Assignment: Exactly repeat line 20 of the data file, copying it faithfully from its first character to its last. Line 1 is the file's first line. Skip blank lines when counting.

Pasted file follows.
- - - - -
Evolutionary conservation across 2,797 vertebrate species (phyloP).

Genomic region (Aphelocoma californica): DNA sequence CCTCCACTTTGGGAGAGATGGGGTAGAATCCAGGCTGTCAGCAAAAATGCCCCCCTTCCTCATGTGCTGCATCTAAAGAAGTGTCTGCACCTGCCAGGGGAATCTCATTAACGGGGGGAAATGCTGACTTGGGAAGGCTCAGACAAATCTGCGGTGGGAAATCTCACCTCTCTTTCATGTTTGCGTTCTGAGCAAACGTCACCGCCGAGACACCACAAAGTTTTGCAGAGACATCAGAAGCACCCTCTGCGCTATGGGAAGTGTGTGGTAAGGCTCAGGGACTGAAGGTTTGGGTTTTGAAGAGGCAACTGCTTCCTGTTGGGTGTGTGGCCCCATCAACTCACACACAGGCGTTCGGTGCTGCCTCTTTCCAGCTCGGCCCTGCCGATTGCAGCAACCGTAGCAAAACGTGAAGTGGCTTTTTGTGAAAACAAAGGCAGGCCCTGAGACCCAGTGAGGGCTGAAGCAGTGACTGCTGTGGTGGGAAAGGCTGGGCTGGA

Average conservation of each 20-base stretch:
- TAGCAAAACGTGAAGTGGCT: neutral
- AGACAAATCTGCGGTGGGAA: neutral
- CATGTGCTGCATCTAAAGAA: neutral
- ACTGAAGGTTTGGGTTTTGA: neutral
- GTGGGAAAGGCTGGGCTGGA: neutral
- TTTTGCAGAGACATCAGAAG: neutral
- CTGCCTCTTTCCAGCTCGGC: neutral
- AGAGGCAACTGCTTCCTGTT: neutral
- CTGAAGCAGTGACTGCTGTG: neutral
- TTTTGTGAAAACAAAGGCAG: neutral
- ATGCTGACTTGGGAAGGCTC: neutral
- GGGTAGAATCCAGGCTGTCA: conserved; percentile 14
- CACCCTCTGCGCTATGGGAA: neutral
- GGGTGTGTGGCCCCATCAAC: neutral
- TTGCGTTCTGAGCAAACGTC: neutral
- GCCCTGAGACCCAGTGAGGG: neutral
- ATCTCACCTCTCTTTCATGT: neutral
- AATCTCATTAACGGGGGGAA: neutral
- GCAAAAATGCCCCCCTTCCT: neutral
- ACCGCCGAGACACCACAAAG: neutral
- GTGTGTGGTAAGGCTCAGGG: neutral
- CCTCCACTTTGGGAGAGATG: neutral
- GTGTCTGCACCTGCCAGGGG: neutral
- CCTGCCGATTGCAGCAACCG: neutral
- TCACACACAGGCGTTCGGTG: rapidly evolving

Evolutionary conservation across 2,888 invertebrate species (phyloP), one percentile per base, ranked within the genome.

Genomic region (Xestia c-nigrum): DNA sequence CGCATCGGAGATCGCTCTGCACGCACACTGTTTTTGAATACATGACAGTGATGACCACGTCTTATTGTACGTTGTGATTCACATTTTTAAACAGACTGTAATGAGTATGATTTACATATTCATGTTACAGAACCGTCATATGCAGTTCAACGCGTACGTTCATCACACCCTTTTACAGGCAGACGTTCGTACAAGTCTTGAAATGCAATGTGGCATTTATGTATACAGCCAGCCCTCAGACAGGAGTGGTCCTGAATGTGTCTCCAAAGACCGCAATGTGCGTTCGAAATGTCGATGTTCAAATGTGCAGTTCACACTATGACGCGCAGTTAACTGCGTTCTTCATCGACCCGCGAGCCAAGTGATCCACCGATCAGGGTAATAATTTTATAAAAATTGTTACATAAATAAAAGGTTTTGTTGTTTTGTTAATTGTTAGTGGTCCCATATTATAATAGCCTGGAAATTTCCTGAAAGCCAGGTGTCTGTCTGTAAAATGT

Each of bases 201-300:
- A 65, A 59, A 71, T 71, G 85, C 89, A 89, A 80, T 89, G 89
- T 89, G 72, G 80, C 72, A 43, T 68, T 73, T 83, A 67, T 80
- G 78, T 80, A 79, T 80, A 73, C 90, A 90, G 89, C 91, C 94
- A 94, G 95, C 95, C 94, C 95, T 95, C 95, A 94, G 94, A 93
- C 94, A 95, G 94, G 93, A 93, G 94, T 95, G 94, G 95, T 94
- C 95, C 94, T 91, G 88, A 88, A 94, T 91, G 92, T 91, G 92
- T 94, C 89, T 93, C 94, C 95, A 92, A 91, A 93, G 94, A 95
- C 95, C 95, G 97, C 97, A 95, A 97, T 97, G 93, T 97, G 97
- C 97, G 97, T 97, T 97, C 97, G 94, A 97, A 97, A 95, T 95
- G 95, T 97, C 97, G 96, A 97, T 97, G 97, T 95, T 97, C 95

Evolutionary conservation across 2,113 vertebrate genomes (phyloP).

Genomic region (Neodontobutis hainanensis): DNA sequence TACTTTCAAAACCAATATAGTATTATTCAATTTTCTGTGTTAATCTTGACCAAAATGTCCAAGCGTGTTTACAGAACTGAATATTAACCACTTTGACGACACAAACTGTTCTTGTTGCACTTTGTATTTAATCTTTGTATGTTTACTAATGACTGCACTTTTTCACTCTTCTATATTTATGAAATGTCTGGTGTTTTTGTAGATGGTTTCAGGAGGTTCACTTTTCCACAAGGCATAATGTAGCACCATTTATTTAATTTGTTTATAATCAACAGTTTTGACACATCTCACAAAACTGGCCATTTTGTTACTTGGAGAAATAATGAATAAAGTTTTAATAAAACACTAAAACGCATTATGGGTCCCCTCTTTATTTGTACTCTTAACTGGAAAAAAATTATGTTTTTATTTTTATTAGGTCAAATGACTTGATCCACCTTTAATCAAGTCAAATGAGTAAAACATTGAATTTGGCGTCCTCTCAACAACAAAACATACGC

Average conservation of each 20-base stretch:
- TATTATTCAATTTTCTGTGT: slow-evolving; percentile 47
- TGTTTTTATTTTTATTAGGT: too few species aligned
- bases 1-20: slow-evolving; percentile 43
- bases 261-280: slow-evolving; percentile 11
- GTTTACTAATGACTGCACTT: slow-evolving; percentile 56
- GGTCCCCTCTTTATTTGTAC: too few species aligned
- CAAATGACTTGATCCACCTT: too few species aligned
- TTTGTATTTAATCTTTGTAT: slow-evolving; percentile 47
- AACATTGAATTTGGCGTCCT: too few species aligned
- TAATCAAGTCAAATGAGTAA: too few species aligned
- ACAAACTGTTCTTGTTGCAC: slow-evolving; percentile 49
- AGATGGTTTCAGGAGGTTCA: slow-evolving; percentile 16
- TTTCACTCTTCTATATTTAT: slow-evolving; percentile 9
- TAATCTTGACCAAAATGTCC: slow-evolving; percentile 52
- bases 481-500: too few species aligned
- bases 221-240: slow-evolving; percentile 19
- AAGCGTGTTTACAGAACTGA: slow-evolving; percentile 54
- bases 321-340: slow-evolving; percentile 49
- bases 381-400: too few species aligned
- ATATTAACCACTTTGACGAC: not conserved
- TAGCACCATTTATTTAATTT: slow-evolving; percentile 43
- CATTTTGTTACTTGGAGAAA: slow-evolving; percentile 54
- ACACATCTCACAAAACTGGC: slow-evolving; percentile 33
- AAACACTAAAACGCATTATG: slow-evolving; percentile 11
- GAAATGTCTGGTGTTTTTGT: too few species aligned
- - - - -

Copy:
- ATCTCACCTCTCTTTCATGT: neutral